Monday September 13, 2010

Once you have a Fish Counting Weir how will you actually count the fish? A fish weir essentially creates an artificial fish barrier in the river and only allows fish to pass through a designated opening in the weir. You have some options when it comes to gathering fish passage data. A person can manually count fish passing over a light colored background, as they have done for years in parts of Alaska, but this is both labor intensive and expensive, not to mention boring. Another alternative is to mount a PIT (passive integrated transponder) tag antenna on the weir to monitor tagged fish as they pass, however this will only detect fish that have been previously captured and tagged. Video monitoring is another possibility, however this usually entails many hours of reviewing video while recording data. Trapping the fish temporarily in the live box and manually counting them is accurate, but in general it is not practical to handle every fish migrating upriver.
Vaki Aquaculture Systems Ltd. in Iceland has developed an electronic fish counting system, the Riverwatcher, which was designed for use in fish ladders and other fish ways, but works nicely with a fish counting weir. The Riverwatcher system has been used in conjunction with the Stanislaus River weir since 2003 and has provided essential data, which would have been difficult to obtain otherwise. The base unit operates on a 12-volt power supply and is ideal for remote applications in conjunction with a battery and solar panel.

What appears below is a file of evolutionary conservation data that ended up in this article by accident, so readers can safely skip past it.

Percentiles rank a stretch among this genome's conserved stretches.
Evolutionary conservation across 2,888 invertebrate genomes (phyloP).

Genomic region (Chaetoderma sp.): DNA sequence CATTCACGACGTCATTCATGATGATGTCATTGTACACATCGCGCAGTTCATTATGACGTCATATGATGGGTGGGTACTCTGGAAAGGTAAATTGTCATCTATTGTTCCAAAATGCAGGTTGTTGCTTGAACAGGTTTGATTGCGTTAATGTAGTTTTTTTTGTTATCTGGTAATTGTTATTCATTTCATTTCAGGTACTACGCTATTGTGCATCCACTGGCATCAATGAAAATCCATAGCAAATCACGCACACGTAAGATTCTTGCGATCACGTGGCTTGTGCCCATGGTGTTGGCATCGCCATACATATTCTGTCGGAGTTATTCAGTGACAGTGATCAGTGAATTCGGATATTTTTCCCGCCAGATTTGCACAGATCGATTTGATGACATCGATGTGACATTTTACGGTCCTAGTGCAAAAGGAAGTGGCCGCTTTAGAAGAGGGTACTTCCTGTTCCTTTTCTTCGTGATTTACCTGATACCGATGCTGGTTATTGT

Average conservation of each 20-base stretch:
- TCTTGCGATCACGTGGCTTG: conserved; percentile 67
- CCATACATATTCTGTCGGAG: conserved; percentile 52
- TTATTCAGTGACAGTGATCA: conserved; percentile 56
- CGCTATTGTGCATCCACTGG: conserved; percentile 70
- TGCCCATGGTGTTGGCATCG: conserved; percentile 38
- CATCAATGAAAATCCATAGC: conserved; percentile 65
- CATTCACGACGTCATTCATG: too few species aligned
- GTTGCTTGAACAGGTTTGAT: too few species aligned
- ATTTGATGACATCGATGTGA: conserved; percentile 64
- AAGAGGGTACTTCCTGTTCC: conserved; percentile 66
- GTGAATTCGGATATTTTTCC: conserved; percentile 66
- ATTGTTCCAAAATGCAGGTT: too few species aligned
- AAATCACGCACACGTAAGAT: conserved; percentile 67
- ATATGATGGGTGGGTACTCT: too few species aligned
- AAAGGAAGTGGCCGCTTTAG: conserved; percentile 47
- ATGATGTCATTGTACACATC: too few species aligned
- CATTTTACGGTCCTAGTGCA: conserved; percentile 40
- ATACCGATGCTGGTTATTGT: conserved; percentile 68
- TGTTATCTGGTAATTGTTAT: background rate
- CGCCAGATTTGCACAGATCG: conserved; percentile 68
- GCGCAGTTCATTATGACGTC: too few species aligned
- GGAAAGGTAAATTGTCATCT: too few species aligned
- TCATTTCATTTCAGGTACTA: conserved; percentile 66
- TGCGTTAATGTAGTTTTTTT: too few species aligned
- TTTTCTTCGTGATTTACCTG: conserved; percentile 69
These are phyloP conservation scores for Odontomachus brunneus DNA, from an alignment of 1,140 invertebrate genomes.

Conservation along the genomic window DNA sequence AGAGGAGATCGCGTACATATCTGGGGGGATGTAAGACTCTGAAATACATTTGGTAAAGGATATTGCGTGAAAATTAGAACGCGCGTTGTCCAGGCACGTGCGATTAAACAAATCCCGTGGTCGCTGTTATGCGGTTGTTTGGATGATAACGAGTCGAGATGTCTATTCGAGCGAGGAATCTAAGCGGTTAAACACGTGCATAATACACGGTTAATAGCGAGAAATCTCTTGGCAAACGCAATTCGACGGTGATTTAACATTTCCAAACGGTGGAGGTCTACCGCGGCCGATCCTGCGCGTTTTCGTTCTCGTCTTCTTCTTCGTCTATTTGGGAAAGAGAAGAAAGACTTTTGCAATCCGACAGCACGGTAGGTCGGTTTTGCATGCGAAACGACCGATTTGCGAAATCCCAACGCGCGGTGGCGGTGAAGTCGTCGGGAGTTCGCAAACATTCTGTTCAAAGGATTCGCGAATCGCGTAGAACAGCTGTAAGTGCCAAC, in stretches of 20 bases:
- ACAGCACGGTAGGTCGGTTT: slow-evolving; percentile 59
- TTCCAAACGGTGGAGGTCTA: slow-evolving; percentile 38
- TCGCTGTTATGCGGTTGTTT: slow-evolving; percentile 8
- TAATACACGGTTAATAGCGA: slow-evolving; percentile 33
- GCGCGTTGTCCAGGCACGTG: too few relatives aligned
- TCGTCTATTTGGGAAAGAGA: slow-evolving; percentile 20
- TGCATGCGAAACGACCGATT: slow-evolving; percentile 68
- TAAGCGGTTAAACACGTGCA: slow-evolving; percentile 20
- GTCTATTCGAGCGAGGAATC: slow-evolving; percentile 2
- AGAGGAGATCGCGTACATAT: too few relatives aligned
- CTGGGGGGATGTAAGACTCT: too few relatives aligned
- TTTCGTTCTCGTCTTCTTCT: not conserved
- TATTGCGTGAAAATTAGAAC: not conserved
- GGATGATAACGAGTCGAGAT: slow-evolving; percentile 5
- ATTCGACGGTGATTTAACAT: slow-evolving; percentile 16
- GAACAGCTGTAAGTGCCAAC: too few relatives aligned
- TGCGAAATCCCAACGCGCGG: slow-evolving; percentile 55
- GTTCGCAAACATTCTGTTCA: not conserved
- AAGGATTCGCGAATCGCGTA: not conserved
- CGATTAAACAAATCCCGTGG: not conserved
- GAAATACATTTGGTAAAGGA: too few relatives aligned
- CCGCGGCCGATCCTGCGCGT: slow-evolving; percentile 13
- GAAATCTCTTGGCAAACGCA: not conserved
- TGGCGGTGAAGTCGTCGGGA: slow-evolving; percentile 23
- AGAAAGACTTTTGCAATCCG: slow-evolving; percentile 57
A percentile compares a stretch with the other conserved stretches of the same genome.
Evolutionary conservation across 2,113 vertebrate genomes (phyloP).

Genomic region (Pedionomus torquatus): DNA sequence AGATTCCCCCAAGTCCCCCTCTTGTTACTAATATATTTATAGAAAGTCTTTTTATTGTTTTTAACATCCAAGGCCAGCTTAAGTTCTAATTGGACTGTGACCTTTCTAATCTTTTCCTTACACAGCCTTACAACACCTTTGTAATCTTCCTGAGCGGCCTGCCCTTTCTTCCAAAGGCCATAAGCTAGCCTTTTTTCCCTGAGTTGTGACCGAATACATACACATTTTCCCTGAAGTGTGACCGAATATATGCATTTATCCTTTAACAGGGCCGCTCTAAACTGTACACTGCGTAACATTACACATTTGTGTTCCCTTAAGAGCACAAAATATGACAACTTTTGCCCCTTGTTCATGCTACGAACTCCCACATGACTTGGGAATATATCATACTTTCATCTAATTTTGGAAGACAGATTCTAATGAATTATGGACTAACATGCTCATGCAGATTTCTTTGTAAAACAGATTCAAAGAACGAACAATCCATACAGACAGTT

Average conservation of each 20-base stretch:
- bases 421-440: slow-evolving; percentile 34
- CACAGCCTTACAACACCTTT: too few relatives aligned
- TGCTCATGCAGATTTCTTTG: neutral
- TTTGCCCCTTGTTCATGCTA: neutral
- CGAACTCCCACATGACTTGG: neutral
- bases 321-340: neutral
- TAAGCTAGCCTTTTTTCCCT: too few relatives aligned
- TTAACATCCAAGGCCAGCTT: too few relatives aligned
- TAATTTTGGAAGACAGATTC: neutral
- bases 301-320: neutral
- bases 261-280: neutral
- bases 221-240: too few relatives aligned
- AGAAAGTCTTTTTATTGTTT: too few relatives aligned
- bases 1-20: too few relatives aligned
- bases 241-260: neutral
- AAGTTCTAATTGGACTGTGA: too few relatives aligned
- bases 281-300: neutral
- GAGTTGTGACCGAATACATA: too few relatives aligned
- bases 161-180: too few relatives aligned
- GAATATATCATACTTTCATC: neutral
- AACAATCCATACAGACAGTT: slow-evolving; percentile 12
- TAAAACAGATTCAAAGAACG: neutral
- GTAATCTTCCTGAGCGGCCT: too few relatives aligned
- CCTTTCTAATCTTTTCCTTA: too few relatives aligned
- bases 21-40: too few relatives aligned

The basic Riverwatcher consists of an in-river scanner unit and a control unit housed in a weatherproof enclosure on the bank of the river. The scanner consists of two plates mounted vertically in an aluminum frame with an opening 12 inches wide and 22 inches high. When a fish swims between the scanner plates the infrared beams are broken and a silhouette image of the fish is generated. Riverwatcher units can also be set up in conjunction with a digital camera recording video or still images. The data (silhouette, size, date, time, speed, water temperature and digital images) are sent to the control unit where the information is stored.
The data files can be downloaded from the control unit as frequently as needed. Vaki provides a database software (WinAri) for processing the data, which can display data associated with each fish passage. The user can utilize both the infrared silhouette and photos or video to identify the species and gender of each passing fish. Since data are only collected during a passage, unlike video monitoring, the user does not have to watch hours of video to locate fish passages and collect data. The program provides tools to evaluate run size, timing, fish size classes, and associated environmental factors. The database can also be exported from WinAri and evaluated further using a different data analysis program.
Photo source: FISHBIO

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